John R. Tyson
Professor of Church History and Director of United Methodist Studies
A life-long United Methodist, John R. Tyson was born in Pittsburgh, Pa. He first became interested in the hymns of Charles Wesley, as child, when he sang them in the yellow-brick Center Avenue United Methodist Church, in Pitcairn, Pa. He would subsequently become an internationally known expert in the life and work of Charles Wesley.
While trying his hand at Business Administration as a major, at Grove City College, Tyson experienced a call to ministry and switched to majors in History and Religion. He attended seminary at Asbury Theological Seminary, receiving the M.Div. After brief pastorates in Florida and Pennsylvania, he pursed doctoral studies at Drew University, earning the M.Phil. and Ph.D. in Theological and Religious Studies. Desiring to know more about his own theological heritage, he wrote his Ph.D. dissertation on “Charles Wesley’s Theology of the Cross.”
Tyson has been teaching Church History at CRCDS for five years, he also serves as Director of United Methodist Studies. Previous to coming to that post he taught at United Theological Seminary, and Houghton College, Houghton, NY. In addition to teaching and mentoring responsibilities, he has authored more than 80 articles and conference papers, as well as having edited or written eight books. Among these publications are Charles Wesley on Sanctification (Zondervan, 1986), and Charles Wesley: A Reader (Oxford University Press, 1989), Invitation to Christian Spirituality (Oxford University Press, 1999), and Assist Me To Proclaim: The Life and Hymns of Charles Wesley (Eerdmans, 2007). His most recent book The Way of the Wesleys was published by Eerdmans in December 2014. He is currently researching and writing a monograph of the ancient, African church father, Athanasius of Alexandria as well as a bicentennial history of CRCDS tentatively titled: A School of Prophets.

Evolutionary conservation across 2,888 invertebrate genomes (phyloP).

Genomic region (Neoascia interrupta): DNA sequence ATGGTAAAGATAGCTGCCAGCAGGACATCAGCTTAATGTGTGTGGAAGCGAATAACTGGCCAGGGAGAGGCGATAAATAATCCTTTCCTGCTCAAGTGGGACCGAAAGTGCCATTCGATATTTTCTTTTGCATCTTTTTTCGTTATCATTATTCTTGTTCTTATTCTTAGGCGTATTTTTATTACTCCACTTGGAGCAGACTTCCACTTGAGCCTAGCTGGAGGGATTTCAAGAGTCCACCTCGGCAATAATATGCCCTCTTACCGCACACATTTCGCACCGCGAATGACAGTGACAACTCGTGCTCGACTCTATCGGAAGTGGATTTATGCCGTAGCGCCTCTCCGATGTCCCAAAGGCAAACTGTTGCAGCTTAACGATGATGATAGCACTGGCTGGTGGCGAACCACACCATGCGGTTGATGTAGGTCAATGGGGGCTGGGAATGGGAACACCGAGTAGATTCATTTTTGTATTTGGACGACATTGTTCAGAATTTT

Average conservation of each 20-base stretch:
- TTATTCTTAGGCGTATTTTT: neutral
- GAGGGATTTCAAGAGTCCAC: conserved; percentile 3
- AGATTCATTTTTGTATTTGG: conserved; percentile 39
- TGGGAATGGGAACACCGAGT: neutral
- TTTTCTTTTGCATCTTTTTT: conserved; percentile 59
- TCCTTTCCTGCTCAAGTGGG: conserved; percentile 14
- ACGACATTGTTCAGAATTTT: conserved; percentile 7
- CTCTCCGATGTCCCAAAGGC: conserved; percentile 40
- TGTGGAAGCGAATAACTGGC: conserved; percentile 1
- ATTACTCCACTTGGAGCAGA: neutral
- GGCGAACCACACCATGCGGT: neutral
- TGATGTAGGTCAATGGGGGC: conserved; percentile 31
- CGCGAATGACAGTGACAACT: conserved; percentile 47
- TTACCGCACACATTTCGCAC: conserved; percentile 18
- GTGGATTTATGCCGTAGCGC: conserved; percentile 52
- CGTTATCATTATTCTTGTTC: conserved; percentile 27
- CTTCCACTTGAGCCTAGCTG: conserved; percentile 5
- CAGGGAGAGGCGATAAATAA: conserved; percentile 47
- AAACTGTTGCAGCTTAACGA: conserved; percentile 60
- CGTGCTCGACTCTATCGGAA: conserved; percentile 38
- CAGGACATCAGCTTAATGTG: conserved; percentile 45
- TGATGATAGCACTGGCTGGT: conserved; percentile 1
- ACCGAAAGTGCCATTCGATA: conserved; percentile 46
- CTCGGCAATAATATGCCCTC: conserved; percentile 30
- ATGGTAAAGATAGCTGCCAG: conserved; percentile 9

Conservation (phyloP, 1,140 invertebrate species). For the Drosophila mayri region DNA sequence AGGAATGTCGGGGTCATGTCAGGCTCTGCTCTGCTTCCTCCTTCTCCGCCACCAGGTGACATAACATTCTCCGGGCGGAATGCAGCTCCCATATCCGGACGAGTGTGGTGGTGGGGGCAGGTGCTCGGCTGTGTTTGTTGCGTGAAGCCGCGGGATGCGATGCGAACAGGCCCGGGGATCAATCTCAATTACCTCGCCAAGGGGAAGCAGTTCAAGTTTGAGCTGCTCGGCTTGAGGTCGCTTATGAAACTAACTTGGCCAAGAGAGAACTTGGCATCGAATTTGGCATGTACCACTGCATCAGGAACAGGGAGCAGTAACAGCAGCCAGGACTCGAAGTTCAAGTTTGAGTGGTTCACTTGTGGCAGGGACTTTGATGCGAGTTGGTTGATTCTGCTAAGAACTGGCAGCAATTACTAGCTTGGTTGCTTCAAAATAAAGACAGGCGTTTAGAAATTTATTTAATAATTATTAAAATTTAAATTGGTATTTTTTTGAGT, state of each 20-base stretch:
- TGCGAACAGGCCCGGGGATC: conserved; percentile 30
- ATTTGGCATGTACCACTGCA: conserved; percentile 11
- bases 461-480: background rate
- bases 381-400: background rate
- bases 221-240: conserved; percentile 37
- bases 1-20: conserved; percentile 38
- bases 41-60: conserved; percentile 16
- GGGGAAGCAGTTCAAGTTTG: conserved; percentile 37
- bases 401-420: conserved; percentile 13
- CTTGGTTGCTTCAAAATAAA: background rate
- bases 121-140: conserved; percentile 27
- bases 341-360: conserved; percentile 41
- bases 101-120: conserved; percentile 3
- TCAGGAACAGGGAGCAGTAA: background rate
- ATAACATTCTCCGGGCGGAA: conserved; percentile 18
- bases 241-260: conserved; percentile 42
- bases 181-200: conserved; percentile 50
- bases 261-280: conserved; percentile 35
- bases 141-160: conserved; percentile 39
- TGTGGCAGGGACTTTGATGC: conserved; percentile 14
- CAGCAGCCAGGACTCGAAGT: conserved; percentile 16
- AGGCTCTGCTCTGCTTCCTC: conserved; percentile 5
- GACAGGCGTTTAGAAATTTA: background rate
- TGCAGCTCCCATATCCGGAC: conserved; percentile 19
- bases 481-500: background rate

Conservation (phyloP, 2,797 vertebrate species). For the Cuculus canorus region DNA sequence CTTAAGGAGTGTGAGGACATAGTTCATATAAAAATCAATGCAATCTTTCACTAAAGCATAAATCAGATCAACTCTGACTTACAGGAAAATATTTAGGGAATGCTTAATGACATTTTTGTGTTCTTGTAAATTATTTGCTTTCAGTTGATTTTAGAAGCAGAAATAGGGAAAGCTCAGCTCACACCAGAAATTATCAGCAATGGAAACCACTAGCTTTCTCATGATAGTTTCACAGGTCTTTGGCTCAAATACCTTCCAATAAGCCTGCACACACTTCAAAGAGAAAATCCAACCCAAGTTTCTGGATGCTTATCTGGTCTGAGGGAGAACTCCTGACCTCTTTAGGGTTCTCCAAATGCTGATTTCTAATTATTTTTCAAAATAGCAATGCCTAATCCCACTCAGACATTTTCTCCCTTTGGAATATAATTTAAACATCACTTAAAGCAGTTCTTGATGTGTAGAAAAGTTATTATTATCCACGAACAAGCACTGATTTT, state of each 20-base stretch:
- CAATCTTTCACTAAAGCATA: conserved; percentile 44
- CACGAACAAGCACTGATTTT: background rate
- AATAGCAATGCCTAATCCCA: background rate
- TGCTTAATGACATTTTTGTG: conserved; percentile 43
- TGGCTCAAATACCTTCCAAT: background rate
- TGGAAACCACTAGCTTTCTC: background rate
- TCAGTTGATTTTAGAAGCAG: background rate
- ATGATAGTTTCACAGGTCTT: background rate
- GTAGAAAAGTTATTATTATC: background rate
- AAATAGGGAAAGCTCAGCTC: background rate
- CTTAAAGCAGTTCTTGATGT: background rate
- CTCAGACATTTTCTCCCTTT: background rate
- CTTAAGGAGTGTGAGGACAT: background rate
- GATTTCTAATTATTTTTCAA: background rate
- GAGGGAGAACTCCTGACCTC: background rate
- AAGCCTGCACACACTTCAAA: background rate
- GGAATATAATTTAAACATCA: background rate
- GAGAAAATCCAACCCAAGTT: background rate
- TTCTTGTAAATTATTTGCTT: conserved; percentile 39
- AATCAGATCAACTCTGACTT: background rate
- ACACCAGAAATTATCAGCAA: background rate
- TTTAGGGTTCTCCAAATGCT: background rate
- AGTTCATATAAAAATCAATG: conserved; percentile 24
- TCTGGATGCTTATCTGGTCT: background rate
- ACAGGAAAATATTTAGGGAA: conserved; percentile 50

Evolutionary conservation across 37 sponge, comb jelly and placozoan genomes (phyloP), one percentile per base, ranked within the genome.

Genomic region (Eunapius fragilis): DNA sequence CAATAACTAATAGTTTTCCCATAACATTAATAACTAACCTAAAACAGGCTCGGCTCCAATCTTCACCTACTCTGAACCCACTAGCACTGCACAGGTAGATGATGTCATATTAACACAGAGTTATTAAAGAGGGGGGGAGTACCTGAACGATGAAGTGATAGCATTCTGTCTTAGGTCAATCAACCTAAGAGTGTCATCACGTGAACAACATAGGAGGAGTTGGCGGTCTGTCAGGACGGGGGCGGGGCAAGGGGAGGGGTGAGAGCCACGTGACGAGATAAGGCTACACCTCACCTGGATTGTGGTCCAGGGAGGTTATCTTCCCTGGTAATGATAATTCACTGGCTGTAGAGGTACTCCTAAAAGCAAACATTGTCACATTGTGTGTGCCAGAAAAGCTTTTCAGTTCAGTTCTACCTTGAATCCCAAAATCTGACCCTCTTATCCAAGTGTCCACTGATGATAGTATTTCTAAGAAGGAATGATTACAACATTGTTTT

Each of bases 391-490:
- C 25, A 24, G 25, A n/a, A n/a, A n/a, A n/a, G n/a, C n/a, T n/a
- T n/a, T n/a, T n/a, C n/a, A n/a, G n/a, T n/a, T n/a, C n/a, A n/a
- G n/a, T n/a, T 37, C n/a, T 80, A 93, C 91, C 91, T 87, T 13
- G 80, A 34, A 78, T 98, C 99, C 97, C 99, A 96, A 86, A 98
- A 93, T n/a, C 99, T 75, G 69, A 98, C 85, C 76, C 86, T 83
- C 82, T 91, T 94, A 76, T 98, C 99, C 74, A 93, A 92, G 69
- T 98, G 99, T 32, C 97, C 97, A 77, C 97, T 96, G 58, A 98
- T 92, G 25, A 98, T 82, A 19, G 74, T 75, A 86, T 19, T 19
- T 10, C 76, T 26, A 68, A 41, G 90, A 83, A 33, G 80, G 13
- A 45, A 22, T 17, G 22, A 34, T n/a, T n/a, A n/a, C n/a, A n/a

In his spare time John enjoys reading, writing, and sports. He is an avid Pirates, Penguins and Steelers fan.